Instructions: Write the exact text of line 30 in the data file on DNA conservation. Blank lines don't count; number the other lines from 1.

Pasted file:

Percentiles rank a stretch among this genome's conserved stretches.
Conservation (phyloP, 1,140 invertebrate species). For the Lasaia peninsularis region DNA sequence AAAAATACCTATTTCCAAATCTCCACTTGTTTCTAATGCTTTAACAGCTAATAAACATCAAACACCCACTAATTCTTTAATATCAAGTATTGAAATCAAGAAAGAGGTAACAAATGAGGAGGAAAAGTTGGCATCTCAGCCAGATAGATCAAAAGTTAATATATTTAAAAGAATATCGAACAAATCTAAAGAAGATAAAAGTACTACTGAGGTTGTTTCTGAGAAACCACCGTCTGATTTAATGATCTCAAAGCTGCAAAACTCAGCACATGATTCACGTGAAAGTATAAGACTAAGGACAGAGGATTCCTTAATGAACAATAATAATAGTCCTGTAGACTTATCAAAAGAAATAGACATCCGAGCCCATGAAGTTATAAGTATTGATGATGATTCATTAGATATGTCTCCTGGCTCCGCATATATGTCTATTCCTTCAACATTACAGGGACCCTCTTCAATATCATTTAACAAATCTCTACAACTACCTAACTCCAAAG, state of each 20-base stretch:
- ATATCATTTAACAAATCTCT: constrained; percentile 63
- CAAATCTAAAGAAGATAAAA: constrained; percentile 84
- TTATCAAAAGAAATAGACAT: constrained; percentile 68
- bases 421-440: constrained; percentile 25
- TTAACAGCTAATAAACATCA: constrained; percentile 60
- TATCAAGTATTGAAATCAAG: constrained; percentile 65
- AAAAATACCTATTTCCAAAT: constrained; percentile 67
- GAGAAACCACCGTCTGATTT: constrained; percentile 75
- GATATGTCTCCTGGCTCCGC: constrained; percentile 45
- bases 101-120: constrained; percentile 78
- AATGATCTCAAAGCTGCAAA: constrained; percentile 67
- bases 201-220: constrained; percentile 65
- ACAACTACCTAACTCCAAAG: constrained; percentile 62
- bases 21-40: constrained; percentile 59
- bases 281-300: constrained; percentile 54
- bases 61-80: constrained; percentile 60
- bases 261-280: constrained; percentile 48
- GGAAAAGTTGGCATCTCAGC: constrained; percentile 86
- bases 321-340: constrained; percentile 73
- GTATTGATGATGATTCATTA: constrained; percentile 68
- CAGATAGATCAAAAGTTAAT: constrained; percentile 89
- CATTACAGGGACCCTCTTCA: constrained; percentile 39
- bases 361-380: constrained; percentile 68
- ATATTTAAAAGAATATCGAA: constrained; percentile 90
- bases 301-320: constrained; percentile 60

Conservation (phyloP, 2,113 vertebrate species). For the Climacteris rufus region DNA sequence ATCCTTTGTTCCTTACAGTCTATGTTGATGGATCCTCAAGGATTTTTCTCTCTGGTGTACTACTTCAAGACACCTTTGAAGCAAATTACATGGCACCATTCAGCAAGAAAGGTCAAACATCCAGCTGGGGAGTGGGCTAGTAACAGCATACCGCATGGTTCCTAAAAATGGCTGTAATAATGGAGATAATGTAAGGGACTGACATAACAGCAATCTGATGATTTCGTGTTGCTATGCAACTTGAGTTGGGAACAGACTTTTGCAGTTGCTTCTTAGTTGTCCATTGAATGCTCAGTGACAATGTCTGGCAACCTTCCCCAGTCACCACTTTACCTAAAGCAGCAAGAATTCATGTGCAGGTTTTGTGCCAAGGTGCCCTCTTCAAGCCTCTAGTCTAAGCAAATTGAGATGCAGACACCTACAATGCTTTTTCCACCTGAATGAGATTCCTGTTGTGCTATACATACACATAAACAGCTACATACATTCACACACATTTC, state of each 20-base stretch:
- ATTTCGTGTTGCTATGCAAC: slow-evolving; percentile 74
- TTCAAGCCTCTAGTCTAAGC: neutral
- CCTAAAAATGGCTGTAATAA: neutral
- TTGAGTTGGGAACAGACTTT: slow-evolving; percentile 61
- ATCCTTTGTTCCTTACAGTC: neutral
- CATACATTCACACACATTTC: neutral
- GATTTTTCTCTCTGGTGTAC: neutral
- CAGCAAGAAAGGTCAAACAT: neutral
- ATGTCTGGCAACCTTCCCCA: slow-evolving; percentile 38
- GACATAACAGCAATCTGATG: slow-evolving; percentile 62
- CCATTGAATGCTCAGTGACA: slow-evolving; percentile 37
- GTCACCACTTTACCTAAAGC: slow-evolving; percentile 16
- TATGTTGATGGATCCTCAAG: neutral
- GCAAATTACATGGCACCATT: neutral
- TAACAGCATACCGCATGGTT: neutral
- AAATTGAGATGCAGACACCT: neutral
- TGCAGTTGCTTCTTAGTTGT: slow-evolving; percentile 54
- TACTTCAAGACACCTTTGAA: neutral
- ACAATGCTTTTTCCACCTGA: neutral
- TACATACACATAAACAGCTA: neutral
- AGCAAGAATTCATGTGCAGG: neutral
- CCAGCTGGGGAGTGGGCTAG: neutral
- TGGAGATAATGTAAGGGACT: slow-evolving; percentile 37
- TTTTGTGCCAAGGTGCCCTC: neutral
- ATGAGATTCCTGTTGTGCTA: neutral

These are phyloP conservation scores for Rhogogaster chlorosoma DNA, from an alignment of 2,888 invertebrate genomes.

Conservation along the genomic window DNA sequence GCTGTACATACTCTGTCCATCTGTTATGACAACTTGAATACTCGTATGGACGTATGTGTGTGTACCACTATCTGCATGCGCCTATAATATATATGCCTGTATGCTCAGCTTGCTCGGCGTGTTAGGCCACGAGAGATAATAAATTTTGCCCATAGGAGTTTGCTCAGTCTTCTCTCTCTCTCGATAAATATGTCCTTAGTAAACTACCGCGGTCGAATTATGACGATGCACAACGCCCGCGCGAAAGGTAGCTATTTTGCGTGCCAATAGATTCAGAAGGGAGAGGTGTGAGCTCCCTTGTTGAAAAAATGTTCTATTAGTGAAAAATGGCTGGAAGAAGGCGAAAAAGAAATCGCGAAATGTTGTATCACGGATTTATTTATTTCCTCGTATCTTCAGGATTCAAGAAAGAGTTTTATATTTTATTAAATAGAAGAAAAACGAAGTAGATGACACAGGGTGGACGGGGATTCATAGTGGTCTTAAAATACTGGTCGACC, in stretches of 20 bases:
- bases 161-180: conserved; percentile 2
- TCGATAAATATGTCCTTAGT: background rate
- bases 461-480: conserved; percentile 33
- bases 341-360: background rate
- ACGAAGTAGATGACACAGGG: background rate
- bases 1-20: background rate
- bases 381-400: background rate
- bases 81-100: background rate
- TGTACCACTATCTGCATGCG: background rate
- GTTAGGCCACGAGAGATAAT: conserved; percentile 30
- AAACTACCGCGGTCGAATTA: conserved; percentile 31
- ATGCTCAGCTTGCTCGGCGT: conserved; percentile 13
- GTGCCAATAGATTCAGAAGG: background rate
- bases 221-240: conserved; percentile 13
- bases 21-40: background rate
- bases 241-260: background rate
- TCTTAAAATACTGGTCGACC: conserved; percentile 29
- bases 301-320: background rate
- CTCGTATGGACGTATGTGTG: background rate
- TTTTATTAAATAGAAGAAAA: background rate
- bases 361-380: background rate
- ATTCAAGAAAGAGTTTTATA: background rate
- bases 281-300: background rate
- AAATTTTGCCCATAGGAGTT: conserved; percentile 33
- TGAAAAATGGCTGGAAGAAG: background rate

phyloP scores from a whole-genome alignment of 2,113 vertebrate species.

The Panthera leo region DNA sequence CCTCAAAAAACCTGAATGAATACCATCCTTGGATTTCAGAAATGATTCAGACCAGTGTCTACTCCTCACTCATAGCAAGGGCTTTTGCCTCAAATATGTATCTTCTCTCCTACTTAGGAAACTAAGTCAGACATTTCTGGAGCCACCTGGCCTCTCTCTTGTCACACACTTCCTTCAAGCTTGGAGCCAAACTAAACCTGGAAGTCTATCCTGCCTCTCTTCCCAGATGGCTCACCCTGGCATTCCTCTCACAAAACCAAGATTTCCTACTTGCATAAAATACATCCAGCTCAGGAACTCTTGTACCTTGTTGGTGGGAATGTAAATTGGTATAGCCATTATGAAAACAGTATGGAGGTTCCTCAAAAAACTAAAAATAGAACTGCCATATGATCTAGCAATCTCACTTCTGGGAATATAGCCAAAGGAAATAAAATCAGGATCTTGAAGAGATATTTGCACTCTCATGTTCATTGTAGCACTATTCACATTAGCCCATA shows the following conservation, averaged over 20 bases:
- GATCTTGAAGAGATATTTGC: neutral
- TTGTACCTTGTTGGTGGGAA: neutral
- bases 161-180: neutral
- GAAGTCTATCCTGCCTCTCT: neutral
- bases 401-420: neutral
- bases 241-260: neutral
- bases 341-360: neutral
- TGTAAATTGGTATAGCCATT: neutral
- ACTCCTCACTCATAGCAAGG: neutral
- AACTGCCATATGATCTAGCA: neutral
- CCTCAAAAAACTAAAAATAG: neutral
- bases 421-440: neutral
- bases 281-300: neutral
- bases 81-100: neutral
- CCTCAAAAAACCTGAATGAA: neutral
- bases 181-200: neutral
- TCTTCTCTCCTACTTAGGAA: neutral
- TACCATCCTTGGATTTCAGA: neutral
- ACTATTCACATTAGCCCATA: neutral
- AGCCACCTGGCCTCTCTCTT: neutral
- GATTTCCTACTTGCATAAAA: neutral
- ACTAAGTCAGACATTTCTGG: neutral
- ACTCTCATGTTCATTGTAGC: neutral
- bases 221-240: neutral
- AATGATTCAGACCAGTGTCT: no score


- TTCAAGCCTCTAGTCTAAGC: neutral